Natural gas futures continued to grind lower Thursday morning following the release of government storage figures showing usage to be somewhat less than what the market was expecting.
For the week ended Jan. 30, the Energy Information Administration (EIA) reported a decrease of 115 Bcf in its 10:30 a.m. EST release, just a few Bcf below estimates. March futures fell to a low of $2.578 after the number was released and by 10:45 a.m. March was trading at $2.601, down 6.1 cents from Wednesday's settlement.
Prior to the release of the data, analysts were looking for a decrease of about 120 Bcf. IAF Advisors analysts calculated a 111 Bcf decline, but a Reuters survey of 21 industry observers revealed an average 122 Bcf with a range of 104 Bcf to 141 Bcf. Analysts at ICAP Energy were looking for a 119 Bcf pull, and Bentek Energy' s flow model predicted a 112 Bcf withdrawal.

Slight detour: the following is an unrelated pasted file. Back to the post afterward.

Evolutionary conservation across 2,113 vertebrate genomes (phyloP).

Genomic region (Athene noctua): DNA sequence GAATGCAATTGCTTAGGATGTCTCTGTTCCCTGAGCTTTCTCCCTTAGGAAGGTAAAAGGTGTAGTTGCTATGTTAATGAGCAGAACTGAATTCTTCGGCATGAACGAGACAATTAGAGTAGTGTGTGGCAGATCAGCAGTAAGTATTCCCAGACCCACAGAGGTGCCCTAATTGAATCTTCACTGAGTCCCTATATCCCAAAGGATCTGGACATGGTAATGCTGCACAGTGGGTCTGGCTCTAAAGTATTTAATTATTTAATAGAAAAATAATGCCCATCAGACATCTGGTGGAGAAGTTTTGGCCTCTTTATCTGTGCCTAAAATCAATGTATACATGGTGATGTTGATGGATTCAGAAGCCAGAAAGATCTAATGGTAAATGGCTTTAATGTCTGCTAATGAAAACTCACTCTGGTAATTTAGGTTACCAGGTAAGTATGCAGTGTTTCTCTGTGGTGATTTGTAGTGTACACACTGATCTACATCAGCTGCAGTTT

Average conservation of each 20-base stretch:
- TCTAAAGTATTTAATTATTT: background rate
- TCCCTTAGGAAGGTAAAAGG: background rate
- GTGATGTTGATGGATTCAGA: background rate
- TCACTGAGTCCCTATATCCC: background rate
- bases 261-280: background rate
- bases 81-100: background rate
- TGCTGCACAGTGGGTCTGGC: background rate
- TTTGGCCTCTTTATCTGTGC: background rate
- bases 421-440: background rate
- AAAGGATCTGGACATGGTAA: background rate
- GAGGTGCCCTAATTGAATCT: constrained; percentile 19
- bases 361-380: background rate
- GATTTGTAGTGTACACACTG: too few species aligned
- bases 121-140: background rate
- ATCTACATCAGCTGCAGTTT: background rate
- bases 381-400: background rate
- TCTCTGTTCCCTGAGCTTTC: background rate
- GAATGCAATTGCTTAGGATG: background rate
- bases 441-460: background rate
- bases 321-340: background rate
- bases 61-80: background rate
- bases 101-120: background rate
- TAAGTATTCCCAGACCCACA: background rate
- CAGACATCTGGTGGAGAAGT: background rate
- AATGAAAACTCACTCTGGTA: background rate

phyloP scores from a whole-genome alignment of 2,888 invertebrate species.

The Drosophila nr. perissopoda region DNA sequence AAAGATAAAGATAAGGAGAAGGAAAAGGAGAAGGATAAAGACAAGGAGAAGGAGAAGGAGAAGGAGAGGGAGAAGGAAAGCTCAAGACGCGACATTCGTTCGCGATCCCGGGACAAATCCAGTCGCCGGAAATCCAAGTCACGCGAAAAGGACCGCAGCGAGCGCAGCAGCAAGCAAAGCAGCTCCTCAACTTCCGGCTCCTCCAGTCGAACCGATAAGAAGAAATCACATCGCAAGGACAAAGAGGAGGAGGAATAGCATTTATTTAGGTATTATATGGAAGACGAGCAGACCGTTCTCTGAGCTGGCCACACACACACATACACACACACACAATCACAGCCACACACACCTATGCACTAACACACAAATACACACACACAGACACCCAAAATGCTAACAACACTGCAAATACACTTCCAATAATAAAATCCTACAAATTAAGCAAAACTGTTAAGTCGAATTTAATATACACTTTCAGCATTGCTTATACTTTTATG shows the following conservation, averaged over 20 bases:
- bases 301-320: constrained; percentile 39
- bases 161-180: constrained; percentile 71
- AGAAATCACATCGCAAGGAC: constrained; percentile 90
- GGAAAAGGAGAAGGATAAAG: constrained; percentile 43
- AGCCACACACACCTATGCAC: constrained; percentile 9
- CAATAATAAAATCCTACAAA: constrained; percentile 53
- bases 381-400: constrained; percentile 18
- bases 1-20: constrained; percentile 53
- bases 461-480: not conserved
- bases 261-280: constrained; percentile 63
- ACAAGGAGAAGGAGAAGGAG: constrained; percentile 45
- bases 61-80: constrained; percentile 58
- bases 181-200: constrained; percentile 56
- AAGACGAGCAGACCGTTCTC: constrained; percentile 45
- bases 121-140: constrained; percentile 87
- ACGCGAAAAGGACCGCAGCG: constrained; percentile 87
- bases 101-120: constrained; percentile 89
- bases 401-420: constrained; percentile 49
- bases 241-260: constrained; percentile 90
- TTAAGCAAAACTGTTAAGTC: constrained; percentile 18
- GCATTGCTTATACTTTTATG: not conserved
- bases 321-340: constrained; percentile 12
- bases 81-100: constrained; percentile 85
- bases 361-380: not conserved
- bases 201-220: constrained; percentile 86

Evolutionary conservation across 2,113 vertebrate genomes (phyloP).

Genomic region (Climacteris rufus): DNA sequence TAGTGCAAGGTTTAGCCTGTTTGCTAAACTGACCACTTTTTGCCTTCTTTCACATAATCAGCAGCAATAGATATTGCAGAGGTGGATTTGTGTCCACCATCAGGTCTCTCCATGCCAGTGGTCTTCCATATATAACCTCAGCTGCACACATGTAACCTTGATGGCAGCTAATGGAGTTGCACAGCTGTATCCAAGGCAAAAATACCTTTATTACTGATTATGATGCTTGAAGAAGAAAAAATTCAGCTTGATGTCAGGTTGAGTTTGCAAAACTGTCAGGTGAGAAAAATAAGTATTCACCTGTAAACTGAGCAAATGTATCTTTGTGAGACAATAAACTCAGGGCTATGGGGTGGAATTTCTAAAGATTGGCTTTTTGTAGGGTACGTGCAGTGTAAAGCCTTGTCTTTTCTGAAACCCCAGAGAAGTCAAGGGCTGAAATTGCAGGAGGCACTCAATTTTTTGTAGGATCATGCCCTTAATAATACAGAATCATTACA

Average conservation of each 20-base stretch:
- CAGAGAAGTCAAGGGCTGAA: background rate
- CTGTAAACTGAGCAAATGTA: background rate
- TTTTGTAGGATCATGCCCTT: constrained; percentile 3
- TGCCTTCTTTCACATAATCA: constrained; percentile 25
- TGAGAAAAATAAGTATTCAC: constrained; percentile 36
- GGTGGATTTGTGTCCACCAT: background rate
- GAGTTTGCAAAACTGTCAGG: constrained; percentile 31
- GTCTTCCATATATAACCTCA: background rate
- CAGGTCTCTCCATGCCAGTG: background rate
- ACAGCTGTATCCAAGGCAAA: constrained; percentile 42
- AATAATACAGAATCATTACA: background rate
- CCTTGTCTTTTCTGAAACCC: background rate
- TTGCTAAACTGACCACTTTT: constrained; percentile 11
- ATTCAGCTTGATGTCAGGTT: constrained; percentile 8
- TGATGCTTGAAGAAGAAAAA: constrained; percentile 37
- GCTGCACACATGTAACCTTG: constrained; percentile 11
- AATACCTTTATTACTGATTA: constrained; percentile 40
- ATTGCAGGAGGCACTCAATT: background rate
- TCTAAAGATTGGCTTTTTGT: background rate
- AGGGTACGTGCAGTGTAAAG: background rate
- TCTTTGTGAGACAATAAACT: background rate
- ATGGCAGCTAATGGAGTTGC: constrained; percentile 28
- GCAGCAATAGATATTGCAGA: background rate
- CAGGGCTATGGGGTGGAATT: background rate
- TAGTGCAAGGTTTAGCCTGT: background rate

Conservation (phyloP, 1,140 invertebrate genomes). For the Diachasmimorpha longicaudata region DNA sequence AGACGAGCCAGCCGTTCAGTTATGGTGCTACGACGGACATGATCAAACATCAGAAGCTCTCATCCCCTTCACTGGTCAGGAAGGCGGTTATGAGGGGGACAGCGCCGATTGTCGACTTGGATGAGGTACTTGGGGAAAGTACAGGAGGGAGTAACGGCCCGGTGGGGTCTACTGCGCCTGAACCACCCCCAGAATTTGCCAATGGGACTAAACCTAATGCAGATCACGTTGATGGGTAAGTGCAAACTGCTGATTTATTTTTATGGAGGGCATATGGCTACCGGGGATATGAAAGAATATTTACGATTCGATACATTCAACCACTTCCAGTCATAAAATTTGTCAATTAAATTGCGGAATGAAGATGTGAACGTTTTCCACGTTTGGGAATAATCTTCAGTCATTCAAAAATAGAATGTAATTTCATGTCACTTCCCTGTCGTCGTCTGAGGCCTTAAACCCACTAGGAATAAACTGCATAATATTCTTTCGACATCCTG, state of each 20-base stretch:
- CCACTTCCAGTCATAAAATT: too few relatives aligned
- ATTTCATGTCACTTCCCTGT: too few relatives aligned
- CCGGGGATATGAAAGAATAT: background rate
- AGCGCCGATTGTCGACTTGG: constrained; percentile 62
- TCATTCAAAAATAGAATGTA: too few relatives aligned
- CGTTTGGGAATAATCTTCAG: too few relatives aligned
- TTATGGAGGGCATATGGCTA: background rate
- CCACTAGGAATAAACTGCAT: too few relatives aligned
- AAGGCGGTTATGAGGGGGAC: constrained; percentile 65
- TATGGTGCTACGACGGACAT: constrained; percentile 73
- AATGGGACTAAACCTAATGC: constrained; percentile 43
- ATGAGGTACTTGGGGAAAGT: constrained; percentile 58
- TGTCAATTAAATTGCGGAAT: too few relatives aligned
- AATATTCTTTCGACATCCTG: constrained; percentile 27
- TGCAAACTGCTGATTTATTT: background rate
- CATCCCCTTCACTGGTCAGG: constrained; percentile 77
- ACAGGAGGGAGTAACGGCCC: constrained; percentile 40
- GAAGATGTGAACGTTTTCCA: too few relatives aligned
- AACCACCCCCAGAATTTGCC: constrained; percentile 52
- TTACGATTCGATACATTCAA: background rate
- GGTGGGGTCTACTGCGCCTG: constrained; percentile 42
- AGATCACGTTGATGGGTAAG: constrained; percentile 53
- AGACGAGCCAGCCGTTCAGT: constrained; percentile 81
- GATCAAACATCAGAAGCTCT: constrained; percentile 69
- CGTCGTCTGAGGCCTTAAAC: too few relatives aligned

"The market stayed down on the number. There is nothing bullish about the market although there was some sympathy with crude the other day when the market rallied. There is no bullish sentiment in natural gas, although you may see some anomalies on profit taking," said a New York floor trader.
Tim Evans of Citi Futures Perspective saw the number as bearish. "The net withdrawal of 115 Bcf was both less than expected and below the 166 Bcf five-year average for the date, a clearly bearish result. The draw was less than anticipated for a third consecutive week, helping to reinforce the idea that the background supply-demand balance has weakened, with bearish implications for future reports."
Inventories now stand at 2,428 Bcf and are 468 Bcf greater than last year and 29 Bcf below the five-year average. In the East Region 87 Bcf was withdrawn, and the West Region saw inventories fall 4 Bcf. Stocks in the Producing Region declined by 10 Bcf.
The Producing Region salt cavern storage figure fell by 10 Bcf from the previous week to 247 Bcf, while the non-salt cavern figure dropped 14 Bcf to 616 Bcf.